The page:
Tensions nearly came to a boil at the October Pilot Mountain Board of Commissioners meeting on Oct. 10 when Ron Niland, owner of All American Associates, presented the board with an update on efforts made towards acquiring greenway right of ways for the town.
During his report, Niland stated that he wanted to be relieved of his duties pertaining to the greenway right of way effort. The reasons he cited included dissatisfaction by members of the board, time commitment, and frustration over not being further along with the project.
“The time necessary in obtaining stream rights of ways has been more than expected,” Niland said. “It’s a long, hard slog.”
According to Niland, thus far two of the owners of adjacent properties of the proposed greenway have signed rights of way forms, six property owners have agreed to sign the forms, seven owners have requested more information during property owner meetings, three owners have requested compensation, and three owners have not replied to either phone or mail contact.
“It’s been a great pleasure to serve and meet so many nice people in this community,” Niland said.
Despite Niland’s feelings about the progress of the project, every commissioner except for Kimberly Quinn voiced their satisfaction of the job that Niland has done so far.
“I think it’s a really bad idea for you not to be a part of this project,” Cordie Armstrong, commissioner, said. “I think you’ve done great.”
Armstrong explained that she would prefer if Niland would stay on and continue with the project due to the connections that he’s made with property owners and the possibility of confusion if another individual stepped in and took over control of the efforts.
“I’ve not seen these results that you’re saying in the letter,” Quinn said to Niland, referring to a letter that he submitted to the board which stated the accomplishments he’s made since being hired by the board.
“It sounds and looks to me like you guys have got a pretty good deal,” Niland said in response to Quinn’s comment.
Upon the request of multiple commissioners, Niland agreed to stay on in his consultant capacity until December, at which time the progress of the effort and his feelings about his arrangement with the town will be re-evaluated.
Thus far, the town has paid All American Associates $22,000 for services including the greenway project, grant funding, and the search for a new town manager, which concluded last month when then interim town manager Michael Boaz was appointed permanent town manager. All American Associates has held a contract with the town for 15 months as of this month.
While sparing with Niland, Quinn said that due to the fact that Boaz was already working for the town before the search even began, as well as the fact that Niland and Boaz had worked together before, she didn’t feel as though Niland had fulfilled the town manager aspect of the contract.
Quinn also stated that she thinks the town could “pull together” and collect all of the rights of way forms instead of using Niland’s services, to which he responded “if you think you can do it, go at it.”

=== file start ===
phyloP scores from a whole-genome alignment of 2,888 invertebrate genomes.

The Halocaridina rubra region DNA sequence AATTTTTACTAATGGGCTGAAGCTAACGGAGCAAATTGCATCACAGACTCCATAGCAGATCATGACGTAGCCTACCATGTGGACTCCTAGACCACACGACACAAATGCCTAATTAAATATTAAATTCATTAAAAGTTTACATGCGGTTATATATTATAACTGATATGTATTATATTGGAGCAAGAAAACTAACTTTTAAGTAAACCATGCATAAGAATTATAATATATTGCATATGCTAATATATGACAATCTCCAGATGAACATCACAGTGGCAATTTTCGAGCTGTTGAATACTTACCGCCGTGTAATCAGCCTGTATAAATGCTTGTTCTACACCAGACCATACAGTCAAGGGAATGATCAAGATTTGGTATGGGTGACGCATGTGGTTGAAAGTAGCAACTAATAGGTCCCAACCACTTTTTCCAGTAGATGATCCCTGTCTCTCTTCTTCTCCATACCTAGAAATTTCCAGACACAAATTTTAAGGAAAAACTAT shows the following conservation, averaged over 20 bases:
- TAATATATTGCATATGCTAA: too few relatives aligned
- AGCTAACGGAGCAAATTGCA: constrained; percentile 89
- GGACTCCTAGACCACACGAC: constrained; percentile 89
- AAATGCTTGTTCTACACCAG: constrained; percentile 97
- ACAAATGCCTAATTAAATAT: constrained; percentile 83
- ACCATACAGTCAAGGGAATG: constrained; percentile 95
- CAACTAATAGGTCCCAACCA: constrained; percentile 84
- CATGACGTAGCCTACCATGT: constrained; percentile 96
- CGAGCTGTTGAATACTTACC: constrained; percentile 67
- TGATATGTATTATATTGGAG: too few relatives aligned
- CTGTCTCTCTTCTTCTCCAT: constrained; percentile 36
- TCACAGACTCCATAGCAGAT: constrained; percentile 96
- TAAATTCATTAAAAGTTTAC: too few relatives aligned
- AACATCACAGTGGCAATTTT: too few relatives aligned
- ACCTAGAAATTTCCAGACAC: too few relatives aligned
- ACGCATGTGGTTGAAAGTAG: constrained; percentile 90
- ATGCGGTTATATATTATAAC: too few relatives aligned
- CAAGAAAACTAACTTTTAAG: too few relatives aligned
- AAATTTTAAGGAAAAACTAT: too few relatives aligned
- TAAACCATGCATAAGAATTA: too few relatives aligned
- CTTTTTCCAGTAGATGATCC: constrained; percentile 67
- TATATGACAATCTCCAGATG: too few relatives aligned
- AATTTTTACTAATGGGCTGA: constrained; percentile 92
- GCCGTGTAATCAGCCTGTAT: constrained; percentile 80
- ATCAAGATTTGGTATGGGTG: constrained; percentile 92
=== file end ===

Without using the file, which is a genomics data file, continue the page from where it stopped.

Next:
In other action from the meeting:
• The Boy Scouts of America Troop 545 attended the meeting in order to fill a requirement of attending a government meeting in order to receive their citizenship badges. The troop lead the Pledge of Allegiance at the meeting.
• The owner of Stokes Wi-Fi, Todd Lankford, attended the meeting to provide further insight into the scope of the proposal that he made to the board at its September meeting.
The proposal would allow Stokes Wi-Fi to place an antenna on top of the town’s water tower in exchange for Wi-Fi service both at town hall and the town’s water plant, free downtown Wi-Fi, and the renovation of a shed that is located in the same lot that the water tower is.
Boaz said that the town pays $106 per month for Wi-Fi services at the town hall building, and $99 at the water plant.
Lankford explained that he would ideally like to start the installation process in February of 2017, noting that delayed action by the board would delay forward momentum of the project.
Quinn was the only commissioner to oppose the tentative approval of a contract between the town and Stokes Wi-Fi, explaining that she doesn’t feel comfortable voting on the mater since she had not reviewed the final contract.
Despite Quinn’s opposition, the motion to approve tentative approval passed and the signing of the contract will be dependent upon both the town manager’s and town attorney’s final review.
• The board of commissioners unanimously approved an amendment to the abandoned/junked motor vehicle ordinance.
According to Boaz, the newly passed ordinance is more within the state guidelines that govern abandoned/junked motor vehicles.
According to the new amendment an abandoned motor vehicle is one of the following:
– Has been left upon a street or highway in violation of a law or ordinance prohibiting parking
– Is left on property owned or operated by the town for longer than 24 hours
– Is left on private property without the consent of the owner, occupant, or lease thereof for longer than two hours
– Is left on any public street or highway for longer than seven days or is determined by law enforcement to be a hazard to the motoring public
According to the new amendment a junked motor vehicle is one of the following:
– Is partially dismantled or wrecked
– Cannot be self-propelled or moved in the manner in which it was originally intended
– Is more than five years old and worth less than $100
– Does not display a current license plate
The next board of commissioners meeting is scheduled for Nov. 28 at 7 p.m.